Both of the traffic stops were made in Jasper County. This official used his connections to have the cases transferred to a county that does not have case.net, the system most Missouri counties use to put their court cases on the Internet. Initially, these offenses were listed on the Jasper County site with no real information given on what the offenses were, only that they were traffic offenses. Both cases had notations that they had been transferred to other counties, which not so coincidentally did not have case.net. Reportedly, this officials used a high-powered lawyer to whittle the offenses down to misdemeanors, with no mention of alcohol involved.
This blatant manipulation of the judicial process is not the only problem involved. This official has a serious drinking problem which has affected job perforrmance.
I am asking that anyone who has evidence of these arrests or of other incidents involving this official, get the information to me. I need documentation of this before I go on the record because this official has considerable influence. As those of you who have dealt with me over the past 25 years or so know, I do protect my sources.
The media continues to pile on Conrad Black, the former CEO of Hollinger International, the company which once owned The Neosho Daily News and The Carthage Press. The Chicago Sun-Times, a Hollinger newspaper, reported earlier this week that Black's wife, Barbara Armiel Black, continued to reap financial benefits from Hollinger after her husband was fired.
The article said Mrs. Black exercised options to buy company stock, valued at $5.4 million, or only $3.1 million, making an instant profit of $2.3 million. Earlier articles in the Sun-Times, Washington Post, Wall Street Journal, New York Times, and other newspapers reported on a Hollinger investigation which claimed Black and others milked Hollinger out of more than $400 million.
The case of Edward Meerwald Jr., the man who allegedly was driving drunk when his car smashed into James Dodson, 69, Neosho, and his seven-year-old granddaughter, Jessica Mann of Joplin, on July 31, will be heard in Jasper County on a change of venue. Meerwald is charged with two counts of manslaughter. If he had been convicted of DWI at least twice in the past 10 years, he could have been charged with second degree murder. If The Joplin Globe or some other media outlet does a thorough investigation, I would almost guarantee they would find at least one incident or maybe more in which Meerwald was stopped when driving under the influence and charged with lesser offenses. Despite the increased awareness of drunk driving, this kind of abuse continues to take place on a regular basis in our judicial system.
The life sentence of a Jasper County killer, was upheld by the Missouri Court of Appeals for the Southern District Sept. 16.
Eldon Tinsley's lawyers claimed that two potential jurors were removed from the jury panel for no cause. The appellate court rejected the argument.
The court decision gave an account of Tinsley's crime.
On May 9, 2001 at the American Bank in Baxter Springs, KS, Myung Kyu Kim tried to cash three checks written to him by Tinsley. Kim was told the checks were no good because Tinsley's account had been closed for more than three years.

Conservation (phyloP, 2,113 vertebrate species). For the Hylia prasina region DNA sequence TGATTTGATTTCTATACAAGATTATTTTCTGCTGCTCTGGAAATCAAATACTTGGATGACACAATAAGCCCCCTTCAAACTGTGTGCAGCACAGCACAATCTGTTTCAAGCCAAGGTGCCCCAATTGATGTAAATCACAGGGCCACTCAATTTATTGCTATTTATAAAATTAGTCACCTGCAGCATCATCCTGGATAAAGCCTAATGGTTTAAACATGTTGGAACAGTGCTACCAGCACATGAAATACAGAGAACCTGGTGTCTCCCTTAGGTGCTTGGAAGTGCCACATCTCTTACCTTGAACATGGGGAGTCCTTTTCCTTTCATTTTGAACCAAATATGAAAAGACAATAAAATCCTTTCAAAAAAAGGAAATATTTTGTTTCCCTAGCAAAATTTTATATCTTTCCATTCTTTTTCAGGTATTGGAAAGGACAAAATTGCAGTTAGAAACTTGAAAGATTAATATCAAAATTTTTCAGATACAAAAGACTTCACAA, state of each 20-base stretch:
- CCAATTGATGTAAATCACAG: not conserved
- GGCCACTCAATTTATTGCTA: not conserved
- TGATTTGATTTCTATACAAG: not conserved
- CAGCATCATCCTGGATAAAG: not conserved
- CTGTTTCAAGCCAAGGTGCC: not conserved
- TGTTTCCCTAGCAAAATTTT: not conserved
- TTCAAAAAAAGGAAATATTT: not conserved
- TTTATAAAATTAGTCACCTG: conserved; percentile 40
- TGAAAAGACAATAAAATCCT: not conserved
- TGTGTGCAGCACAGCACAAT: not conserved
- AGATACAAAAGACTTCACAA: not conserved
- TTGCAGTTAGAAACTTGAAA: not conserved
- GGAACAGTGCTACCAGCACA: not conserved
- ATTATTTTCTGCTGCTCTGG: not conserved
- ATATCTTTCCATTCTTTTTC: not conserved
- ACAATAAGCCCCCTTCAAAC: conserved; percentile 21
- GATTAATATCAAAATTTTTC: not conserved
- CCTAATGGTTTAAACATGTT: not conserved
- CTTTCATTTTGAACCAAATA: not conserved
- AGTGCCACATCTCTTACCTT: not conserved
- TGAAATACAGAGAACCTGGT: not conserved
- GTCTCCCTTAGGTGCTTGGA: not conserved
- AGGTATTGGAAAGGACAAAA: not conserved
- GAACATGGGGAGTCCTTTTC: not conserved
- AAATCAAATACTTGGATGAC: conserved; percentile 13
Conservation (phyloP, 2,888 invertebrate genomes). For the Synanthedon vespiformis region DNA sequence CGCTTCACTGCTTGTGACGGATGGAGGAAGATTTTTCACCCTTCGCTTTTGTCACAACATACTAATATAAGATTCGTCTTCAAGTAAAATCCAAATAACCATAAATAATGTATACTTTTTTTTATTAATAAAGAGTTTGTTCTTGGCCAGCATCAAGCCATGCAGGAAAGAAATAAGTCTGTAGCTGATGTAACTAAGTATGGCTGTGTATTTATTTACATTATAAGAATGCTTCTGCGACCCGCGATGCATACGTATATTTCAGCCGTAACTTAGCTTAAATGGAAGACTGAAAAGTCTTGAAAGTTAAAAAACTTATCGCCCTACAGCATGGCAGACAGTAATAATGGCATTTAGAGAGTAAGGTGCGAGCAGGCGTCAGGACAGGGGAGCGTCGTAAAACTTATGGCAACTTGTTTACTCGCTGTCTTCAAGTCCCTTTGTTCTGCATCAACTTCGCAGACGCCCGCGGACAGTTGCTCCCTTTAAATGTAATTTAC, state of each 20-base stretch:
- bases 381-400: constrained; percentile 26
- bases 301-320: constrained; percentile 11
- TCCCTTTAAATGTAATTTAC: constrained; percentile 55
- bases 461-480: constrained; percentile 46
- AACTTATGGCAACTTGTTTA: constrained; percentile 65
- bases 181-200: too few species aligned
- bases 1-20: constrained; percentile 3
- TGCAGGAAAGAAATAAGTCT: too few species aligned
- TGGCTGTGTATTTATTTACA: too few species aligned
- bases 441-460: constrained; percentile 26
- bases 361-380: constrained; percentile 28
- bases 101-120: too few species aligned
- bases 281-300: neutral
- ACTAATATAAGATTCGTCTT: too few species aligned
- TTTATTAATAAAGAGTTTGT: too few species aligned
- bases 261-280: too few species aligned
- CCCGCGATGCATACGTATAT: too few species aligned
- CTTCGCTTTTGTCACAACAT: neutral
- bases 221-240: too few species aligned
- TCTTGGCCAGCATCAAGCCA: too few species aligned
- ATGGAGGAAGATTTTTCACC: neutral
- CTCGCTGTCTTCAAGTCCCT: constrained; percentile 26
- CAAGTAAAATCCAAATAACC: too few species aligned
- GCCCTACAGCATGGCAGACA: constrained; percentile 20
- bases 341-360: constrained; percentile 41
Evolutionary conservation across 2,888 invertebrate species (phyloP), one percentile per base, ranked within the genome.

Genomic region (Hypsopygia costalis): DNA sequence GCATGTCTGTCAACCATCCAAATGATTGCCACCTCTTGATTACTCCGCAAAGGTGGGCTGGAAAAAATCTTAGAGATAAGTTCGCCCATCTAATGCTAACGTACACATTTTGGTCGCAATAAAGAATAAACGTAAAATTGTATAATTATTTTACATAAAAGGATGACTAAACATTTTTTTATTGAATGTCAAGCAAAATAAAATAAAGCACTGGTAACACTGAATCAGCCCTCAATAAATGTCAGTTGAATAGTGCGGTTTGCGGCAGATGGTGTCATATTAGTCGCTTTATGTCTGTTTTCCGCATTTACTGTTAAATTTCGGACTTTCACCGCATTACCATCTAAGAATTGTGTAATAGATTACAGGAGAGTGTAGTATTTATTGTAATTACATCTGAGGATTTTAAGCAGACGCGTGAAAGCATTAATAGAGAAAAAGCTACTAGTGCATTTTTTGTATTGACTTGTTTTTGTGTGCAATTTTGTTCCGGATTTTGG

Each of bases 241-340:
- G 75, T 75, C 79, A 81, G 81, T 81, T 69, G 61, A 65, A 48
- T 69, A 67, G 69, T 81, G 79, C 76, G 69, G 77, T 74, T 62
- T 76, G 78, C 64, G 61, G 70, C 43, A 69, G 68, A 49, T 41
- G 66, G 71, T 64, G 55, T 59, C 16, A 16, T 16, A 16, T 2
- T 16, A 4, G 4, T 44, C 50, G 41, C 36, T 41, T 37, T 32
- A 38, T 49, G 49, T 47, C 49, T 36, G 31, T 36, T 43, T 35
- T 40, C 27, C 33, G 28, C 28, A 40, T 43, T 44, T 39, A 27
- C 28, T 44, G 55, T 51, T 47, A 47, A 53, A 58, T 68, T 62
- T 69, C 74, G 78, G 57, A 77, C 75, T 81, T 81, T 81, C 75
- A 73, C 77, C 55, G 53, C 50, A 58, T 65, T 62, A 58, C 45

The Baxter Springs Police Department told Kim to contact the Joplin Police Department, but Kim took matters into his own hands, a decision he never had the chance to regret. Kim went straight to Tinsley's house. Tinsley was inside, but did not come out.
Tinsley's daughters came by and saw Kim there, but Tinsley still did not come out. According to the court record, Tinsley later called his daughter, Tonya, and told her to come home quickly and come alone.
When she got there, Tinsley told her he had killed somebody, according to the court record. He said he had gotten into an argument with Kim and had killed him. Tinsley's daughter, knowing her father kept a 9-millimeter gun in a cabinet, asked if he had shot Kim. He told her it was none of her business. She saw blood in Tinsley's laundry room.
At about 3 p.m. that day, Tinsley rented a storage unit and placed the contents of Kim's truck there. When they returned home, Tinsley told his daughter they were going to see a friend about buying a metal drum. The daughter told a friend about the murder and the friend told the Joplin Police Department.
Tje police put Tinsley's home under surveillance and caught him moving the drum. When the lid of the drum was removed, the police found Kim's body inside.
Tinsley was convicted after a jury trial in Jasper County Circuit Court.
After a good start yesterday, the Natural Disaster performance nearly turned into...well...a natural disaster. I didn't realize it until I listened to the audiocassette tape I made of the performance, but when I was introducing the band to the audience at the Newtonia Fall Festival, for some unknown reason I said I was originally from Diamond. Of course, I was born in Newtonia and spent the first 22 years of my life there. I am surprised no one booed me.
I also had a few difficulties with two or three of the songs we did. Let's just say that if Bobby Bare weren't still living, he would be turning over in his grave after my rendition of "500 Miles"
It was nice to see some of my friends from Diamond at the performance, DMS math teacher Nancy Berry, and her husband, Charles, were there, along with my former students Alicia Bradley and Ryan Baker. Reportedly, the Pepto-Bismol concessions were thriving after my singing.
I also had the pleasure of running into three of my former South Middle School students at Norhtpark Mall last night when I stopped by Dairy Queen to have a banana split blizzard. Kristin Haddad, Staci Hoofnagle, and Erin McTaggart were in the food court and I had a nice conversation with them. They're doing well at Joplin High School. It's always great to see your former students succeeding.